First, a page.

We live in a con­stantly chang­ing en­vi­ron­ment and hav­ing in­vested money, time and emo­tional en­ergy in your dream home it must be re­ally in­fu­ri­at­ing to find de­vel­op­ment en­croach­ing on the idyl­lic life­style you dreamed of. This is a view I can sym­pa­thise with on some lev­els; the NIMBY re­frain is per­sis­tent but in re­al­ity most peo­ple just want to have their views and opin­ions con­sid­ered, even if the out­come is not al­ways de­sir­able. All this aside, sig­nif­i­cant re­search has shown that where we live does have a huge im­pact on our men­tal well-be­ing. For those mak­ing a con­scious de­ci­sion to seek a ru­ral en­vi­ron­ment, I can see why they would want to pro­tect it, find­ing it dis­tress­ing to dis­cover that a hous­ing es­tate is about to be built on their doorstep.

South Som­er­set are cur­rently re­view­ing their plan­ning process, which ev­ery­one agrees is long over­due. Lo­cal coun­cil­lors are in­volved in the re­form that is tak­ing place, but it con­cerns me that some hold the view that ‘parish and town coun­cils have to ad­just to the district coun­cil’s way of work­ing, and learn to vote with their heads in­stead of their hearts’. It will be in­ter­est­ing, come elec­tion time, if the elec­torate do in­deed vote with their heads in­stead of their hearts. I stand by the view that I have been elected, in the face of in­creas­ing bu­reau­cracy, to rep­re­sent the lo­cal com­mu­nity. Where we live is an emo­tional is­sue; can it be so wrong for an English­man to con­sider his home his cas­tle? na­tion to un­der­take, since Ger­many, for rea­sons of its own, had pur­sued a to­tal com­mit­ment of the peo­ple, to build a hugely suc­cess­ful war ma­chine.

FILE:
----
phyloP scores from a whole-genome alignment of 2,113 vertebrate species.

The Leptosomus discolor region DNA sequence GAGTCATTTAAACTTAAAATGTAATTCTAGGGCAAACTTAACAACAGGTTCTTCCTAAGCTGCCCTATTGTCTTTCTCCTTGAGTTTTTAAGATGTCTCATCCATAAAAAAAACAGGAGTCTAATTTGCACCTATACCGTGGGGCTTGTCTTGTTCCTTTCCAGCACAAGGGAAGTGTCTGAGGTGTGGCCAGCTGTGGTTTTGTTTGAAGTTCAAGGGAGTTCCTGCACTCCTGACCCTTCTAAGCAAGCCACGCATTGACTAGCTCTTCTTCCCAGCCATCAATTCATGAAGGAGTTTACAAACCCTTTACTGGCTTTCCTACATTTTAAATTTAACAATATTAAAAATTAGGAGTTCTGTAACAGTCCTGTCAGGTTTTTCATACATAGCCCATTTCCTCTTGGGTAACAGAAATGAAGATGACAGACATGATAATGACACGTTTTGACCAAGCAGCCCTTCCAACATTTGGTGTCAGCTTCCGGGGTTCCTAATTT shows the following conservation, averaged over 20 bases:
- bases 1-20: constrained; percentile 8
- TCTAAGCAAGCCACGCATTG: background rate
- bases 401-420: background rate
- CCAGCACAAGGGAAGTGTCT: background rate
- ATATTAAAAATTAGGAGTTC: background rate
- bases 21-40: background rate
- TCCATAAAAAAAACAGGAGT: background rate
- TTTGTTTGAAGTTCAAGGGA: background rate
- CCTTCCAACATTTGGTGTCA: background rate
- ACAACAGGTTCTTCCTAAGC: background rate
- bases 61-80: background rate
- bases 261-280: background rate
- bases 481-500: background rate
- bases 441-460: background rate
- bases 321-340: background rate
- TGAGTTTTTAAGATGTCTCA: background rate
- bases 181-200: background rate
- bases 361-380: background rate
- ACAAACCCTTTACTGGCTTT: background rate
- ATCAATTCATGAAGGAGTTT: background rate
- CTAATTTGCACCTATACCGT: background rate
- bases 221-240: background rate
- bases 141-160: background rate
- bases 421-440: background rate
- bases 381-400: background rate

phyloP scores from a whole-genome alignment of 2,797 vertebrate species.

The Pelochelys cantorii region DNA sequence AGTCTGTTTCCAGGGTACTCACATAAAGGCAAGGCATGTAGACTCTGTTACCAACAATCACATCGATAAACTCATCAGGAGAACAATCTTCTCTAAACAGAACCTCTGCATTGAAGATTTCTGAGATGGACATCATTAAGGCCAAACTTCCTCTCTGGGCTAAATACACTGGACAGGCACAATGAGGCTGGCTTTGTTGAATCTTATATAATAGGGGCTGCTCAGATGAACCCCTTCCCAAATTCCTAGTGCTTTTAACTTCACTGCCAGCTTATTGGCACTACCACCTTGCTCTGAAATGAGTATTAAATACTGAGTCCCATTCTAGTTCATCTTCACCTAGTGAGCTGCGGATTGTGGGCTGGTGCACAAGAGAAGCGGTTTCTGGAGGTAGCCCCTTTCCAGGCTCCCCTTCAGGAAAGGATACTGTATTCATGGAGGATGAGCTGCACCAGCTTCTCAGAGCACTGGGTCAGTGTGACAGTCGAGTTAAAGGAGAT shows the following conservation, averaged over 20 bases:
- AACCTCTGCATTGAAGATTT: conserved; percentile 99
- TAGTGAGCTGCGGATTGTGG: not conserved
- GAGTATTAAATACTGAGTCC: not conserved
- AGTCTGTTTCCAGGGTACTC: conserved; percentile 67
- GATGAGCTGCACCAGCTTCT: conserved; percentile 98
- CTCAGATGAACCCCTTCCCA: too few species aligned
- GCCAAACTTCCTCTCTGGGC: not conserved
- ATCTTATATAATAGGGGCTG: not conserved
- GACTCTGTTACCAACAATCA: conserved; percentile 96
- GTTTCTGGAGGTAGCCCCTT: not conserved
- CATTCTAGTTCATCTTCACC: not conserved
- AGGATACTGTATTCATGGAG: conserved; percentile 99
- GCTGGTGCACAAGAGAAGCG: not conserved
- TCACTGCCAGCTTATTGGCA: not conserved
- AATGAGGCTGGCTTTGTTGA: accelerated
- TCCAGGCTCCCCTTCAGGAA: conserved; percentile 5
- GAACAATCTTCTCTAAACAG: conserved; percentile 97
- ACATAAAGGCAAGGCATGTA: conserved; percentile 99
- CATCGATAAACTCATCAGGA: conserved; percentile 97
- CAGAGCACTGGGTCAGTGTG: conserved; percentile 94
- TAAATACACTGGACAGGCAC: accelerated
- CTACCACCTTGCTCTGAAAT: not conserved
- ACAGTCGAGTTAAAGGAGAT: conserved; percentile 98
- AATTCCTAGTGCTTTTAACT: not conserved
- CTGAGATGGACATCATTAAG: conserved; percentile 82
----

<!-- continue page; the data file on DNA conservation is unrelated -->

Ev­ery ac­tiv­ity in Bri­tain had to be sub­mit­ted to this one pur­pose, that we must win this war.

As we chil­dren were put on the train to be evac­u­ated to a safer refuge, each of us car­ried our in­di­vid­ual gas mask with us, just in case Ger­man bombers flew over­head, to drop poi­son gas on the civil­ian pop­u­la­tion.

Can you imag­ine the mag­ni­tude of that Gov­ern­ment’s re­sponse, in the cir­cum­stances, to a threat which might never hap­pen?

Would you com­pare that to present days, when a pan­demic threat­ens seven bil­lion peo­ple, with a vi­ral in­fec­tion of hu­man lungs.

All in­fec­tions of the lungs, such as in­fluenza, are known to be passed on by ex­actly the same mech­a­nism, when I am in­fected, and I cough into your face.

Glob­ules drift in the air, from my air pas­sages, con­tain­ing viruses from the only place in the uni­verse where they are pro­duced, drift­ing air­ily in any con­fined space, with lit­tle con­cern for grav­ity, con­tained in the air which you must in­hale, sooner or later.

Of course, you would tell me that I should fas­ten a scarf over the lower half of my face, if I know that that would at least cap­ture some tiny part of the damp glob­ules which are a threat to the health and life of those I love best.

Even bet­ter would be the wide­spread pro­duc­tion of masks for ev­ery­one, just to re­duce, by just a small but sig­nif­i­cant de­gree, the trans­mis­sion, from out of one per­son, into another.

You see, if we can just cut down by just one, the num­ber of peo­ple whom I in­fect, that re­duces R, the ex­po­nen­tial spread which pro­ceeds from others.